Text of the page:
Now more than ever, you can appreciate the need for comprehensive investment education. All of a sudden, fifty percent of your nest egg has disappeared--- and the bad news? There never was a plan for income generation. Ouch!

Dwelling on coulda's, woulda's, and shoulda's isn't going to rebuild your portfolio. Attempting to become proficient in the speculation of the month will do little to decrease the long-term pain. Casting blame on government regulators and Wall Street scam artists does little to grow retirement income.

There are at least three things you can do to protect yourself now, and throughout your more quickly approaching than you realize retirement years:

(1) Actively support income tax code replacement surgery, be it Flat Tax, Fair Tax, or a combination; (2) actively support a Social Security reform plan with smaller mandatory contributions, higher guaranteed benefits, and trustee managed income portfolios; (3) attend investment web-workshops that prepare you for the long-term gyrations of economic, interest rate, and stock market cycles.

It's important to find non-product-biased investment education, so that you can knowledgeably choose the investment vehicles that are most suitable for your plan--- avoid education generated by product sales organizations.

If you choose to use packaged investment products, after you've gathered all the information you need, go for it. But spend some time (and a reasonable amount of dollars) on this six-pack curriculum before making any moves from where you are today:

One: Developing an Investment Plan. a) Identify personal financial goals, objectives, and timeframes for various interim achievements; b) Appreciate the importance of base income, and know what it is; c) Determine the appropriate Asset Allocation for personal goal achievement; c) Learn how to change an existing investment portfolio.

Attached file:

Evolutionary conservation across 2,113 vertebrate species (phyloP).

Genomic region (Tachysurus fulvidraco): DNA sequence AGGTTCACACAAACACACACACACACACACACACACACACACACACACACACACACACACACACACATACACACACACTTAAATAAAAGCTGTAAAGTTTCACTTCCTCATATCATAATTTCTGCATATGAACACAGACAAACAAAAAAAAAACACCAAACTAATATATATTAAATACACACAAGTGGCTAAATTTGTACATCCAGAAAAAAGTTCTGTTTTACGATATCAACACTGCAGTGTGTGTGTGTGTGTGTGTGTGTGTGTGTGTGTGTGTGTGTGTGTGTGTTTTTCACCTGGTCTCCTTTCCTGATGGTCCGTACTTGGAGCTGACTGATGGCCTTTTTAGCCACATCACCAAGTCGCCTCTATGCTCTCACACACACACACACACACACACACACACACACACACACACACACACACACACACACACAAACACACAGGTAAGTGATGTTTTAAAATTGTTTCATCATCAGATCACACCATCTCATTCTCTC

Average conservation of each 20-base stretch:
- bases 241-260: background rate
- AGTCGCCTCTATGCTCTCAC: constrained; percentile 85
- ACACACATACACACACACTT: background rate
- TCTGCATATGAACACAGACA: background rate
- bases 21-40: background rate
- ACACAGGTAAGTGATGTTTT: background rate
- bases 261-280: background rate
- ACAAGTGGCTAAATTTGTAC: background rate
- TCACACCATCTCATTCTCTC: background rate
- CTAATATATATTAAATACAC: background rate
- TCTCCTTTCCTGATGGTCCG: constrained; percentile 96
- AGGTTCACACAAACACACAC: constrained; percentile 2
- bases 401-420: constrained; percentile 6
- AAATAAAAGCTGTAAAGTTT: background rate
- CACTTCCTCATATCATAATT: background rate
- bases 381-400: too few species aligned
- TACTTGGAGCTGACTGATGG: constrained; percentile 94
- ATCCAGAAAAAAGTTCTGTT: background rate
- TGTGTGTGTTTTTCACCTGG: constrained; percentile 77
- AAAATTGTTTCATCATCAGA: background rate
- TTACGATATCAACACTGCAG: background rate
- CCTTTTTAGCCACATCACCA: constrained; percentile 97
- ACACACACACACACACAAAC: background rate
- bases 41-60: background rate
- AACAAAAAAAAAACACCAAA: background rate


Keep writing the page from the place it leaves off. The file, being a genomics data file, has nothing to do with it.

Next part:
Two: Appreciating Basic Risk Minimization Techniques. a) Understand the purpose and use of Asset Allocation; b) Develop appropriate security selection criteria; c) Establish diversification and income rules; d) Adopt downward-only-flexible profit taking guidelines.

Three: Understanding the Investment Environment. a) Recognize and deal with the three cycles that impact investment portfolios; b) Formulate realistic expectations about investment securities... by class and by type. c) Identify and minimize the true risks inherent in investment securities. d) Win the war against fear and greed--- while others don't.

Four: Managing the Retirement Income Portfolio. a) Identify the different types of income securities; b) Formulate reasonable yield assumptions; c) Position intellectual and emotional blinders; d) Keep your eye on the ball--- spending money; e) Understand the "total return" shell game.

Five: Managing the Equity portfolio: a) Develop an equity investment selection universe; b) Understand that QDI rules, and study the rules of QDI; c) Formulate reasonable profit taking targets; d) Keep your eye on the ball--- realized capital gains; e) Setting up small portfolios.

Six: Exorcizing the Wall Street Demons. a) For Equities, using The Working Capital Model for calendar year performance evaluation and portfolio market value only for Peak-to-Peak performance monitoring; b) For Income Securities, using realized income alone for yield analysis; c) Using The Working Capital Model for all Asset Allocation and Diversification decision making; d) And the demons are?

Certainly, there are other things you need to know and appreciate before you will become comfortable as an investor. Terms like leverage, fundamentals, interest rate expectations, uncertainty, ADRs, and capitalization are a few of the hundreds that need, at the least, to be understood.

So an inter-active, Q & A workshop format might be more interesting and informative than a simple lecture or slide show. And you may find that the experience of a practitioner may be more practical and useful to you than the research and theories of the most erudite university department heads.

The important thing is to get started. When you're ready you'll understand--- consumers buy products; investors buy identifiable securities.

Author's Bio: 

Steve Selengut
Professional Portfolio Management since 1979
Author of: "The Brainwashing of the American Investor: The Book that Wall Street Does Not Want YOU to Read", and "A Millionaire's Secret Investment Strategy"